Split-belt treadmill walking and adaption for amputees
This study showed that control subjects use 2 strategies to adapt to walking on a split-belt treadmill. They show increased fast ankle work (with reduced irrelevant hip work) during step transition (1) and during single leg support centre of mass moves further back on the faster belt (whilst limiting this on the slow belt) (2). Persons with an amputation rely on the centre of mass method but can also adapt step length symmetry.
The nervous system uses sensory feedback to modify the walking pattern to adapt to specific conditions. This can be studied using a split-belt treadmill, on which each belt can move at a different speed. In this study, a control group of persons without a disability and a group of persons with transtibial amputation were used, in order to compare adaption to change in speed on one side. Where relevant, the increase in speed was applied to the treadmill belt on the side of the prosthetic limb.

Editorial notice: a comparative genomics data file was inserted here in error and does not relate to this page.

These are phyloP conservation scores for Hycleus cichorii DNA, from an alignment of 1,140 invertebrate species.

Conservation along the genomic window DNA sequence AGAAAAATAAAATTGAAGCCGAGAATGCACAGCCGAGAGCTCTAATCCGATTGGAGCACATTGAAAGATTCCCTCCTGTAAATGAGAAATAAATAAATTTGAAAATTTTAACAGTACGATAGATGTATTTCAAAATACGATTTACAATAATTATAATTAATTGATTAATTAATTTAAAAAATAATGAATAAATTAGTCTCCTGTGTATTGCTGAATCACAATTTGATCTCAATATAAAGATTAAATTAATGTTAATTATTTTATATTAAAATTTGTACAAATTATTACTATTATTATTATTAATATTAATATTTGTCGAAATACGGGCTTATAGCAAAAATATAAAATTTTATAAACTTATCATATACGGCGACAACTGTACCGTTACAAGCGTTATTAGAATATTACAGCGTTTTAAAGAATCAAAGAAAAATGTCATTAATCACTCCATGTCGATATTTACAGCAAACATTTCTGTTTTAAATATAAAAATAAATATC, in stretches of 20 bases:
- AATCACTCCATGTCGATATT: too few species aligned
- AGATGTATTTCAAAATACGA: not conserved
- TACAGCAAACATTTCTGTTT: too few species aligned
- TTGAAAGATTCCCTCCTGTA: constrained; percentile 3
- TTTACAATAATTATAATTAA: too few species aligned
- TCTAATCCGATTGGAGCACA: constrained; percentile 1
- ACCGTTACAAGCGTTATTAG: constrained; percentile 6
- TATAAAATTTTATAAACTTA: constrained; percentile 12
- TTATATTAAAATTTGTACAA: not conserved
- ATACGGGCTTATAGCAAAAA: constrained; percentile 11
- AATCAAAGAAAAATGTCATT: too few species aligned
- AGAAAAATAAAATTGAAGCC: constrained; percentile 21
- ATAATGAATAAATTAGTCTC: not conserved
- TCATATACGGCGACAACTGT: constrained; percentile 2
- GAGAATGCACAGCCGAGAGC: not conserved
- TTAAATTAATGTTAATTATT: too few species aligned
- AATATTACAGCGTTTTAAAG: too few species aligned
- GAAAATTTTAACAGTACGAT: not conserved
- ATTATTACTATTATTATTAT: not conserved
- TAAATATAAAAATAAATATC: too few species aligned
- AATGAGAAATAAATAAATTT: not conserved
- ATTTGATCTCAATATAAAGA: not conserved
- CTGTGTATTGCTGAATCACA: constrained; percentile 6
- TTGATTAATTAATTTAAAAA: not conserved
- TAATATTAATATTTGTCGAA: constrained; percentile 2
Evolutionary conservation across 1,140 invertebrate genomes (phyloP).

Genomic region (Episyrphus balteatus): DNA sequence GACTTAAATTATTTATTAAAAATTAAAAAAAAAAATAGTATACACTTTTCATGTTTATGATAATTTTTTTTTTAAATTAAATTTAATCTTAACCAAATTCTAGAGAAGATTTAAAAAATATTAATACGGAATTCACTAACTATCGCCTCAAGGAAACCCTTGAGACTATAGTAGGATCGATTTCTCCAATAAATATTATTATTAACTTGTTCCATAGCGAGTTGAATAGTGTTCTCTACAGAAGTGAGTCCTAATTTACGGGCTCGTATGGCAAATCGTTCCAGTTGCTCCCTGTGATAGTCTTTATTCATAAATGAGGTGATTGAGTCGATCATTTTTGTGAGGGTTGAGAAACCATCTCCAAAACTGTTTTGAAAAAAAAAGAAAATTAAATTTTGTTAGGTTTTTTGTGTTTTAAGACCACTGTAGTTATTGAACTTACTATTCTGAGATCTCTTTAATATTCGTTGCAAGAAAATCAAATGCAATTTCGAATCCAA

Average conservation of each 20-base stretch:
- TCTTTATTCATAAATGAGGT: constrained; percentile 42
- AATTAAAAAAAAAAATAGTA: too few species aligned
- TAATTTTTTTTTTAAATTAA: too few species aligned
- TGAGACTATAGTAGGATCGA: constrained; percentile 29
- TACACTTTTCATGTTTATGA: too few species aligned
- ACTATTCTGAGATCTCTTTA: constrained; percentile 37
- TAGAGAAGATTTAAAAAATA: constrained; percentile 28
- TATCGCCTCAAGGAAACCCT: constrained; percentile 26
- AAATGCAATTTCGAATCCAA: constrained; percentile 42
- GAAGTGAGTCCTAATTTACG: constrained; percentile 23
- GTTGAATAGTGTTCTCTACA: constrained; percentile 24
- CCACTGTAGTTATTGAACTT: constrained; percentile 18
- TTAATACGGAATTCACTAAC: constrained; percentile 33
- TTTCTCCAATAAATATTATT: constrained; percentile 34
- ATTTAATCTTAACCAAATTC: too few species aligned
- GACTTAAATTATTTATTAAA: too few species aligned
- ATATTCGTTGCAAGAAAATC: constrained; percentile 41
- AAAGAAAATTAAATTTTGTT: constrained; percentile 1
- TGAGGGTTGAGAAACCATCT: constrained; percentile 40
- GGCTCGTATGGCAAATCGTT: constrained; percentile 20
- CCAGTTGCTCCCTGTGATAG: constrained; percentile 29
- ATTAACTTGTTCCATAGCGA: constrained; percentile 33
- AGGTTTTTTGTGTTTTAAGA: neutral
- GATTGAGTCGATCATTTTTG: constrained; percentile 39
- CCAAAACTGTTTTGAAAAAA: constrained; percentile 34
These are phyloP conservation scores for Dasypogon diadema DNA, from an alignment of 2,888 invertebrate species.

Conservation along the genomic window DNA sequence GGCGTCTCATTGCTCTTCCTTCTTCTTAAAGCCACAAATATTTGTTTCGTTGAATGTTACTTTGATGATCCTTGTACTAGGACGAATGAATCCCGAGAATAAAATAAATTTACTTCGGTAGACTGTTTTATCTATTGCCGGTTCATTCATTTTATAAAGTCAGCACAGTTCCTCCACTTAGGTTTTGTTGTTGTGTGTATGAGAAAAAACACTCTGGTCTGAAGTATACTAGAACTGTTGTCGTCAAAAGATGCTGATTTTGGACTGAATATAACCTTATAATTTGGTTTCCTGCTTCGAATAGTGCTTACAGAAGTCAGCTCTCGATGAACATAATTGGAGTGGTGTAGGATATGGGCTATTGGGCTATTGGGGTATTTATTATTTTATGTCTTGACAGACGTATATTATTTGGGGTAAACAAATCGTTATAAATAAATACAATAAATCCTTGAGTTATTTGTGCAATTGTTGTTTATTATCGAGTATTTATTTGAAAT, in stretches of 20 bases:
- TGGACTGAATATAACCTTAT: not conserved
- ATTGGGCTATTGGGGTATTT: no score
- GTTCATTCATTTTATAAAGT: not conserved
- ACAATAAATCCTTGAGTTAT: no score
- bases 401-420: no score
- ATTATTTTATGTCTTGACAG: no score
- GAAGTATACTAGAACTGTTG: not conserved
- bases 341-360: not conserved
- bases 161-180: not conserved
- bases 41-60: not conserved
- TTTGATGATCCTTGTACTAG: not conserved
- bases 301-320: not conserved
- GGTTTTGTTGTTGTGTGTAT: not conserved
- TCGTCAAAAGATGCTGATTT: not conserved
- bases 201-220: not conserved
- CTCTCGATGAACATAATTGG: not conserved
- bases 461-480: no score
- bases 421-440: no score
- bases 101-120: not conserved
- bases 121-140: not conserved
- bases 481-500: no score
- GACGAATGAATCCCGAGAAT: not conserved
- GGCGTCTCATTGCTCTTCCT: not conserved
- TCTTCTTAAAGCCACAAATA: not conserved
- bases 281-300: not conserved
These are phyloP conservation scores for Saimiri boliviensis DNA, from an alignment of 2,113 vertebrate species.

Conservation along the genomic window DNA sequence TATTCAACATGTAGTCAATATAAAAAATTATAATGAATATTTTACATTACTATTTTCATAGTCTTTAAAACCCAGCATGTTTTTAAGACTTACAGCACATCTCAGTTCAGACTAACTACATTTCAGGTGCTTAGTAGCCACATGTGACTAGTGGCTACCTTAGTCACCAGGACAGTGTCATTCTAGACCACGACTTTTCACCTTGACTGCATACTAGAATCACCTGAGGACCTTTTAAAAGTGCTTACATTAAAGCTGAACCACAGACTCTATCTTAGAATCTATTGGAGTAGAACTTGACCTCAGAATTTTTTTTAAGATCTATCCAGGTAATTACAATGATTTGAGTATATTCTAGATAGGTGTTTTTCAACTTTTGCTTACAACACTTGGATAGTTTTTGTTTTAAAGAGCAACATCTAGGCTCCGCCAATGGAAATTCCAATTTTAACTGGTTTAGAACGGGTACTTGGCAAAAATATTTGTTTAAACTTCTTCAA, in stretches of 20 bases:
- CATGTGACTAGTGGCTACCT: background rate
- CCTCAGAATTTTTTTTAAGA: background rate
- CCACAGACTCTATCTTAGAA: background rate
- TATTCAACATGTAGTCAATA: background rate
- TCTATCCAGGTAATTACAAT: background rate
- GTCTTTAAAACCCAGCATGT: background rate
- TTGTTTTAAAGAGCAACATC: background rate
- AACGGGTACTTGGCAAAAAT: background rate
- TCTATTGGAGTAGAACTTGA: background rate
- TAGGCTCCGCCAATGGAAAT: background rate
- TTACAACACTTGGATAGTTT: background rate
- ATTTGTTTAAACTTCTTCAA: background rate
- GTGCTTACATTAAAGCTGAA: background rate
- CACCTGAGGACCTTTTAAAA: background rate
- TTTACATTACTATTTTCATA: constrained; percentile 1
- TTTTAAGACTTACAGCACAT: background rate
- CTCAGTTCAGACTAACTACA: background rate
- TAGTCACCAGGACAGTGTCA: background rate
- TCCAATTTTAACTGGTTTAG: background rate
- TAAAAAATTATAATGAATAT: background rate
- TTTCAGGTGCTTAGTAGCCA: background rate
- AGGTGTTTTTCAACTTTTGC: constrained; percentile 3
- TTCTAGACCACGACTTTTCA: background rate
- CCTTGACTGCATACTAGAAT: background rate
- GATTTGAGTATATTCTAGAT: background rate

In early adaption, there were similar step symmetry adaptions in both groups. However, active ankle control adaption can only be used by the control group as this is not available for transtibial amputees.
What situations are these adaptions vital to?
> From: Selgrade et al., J Biomech 53 (2017) 136-143. All rights reserved to Elsevier Ltd. Click here for the online summary.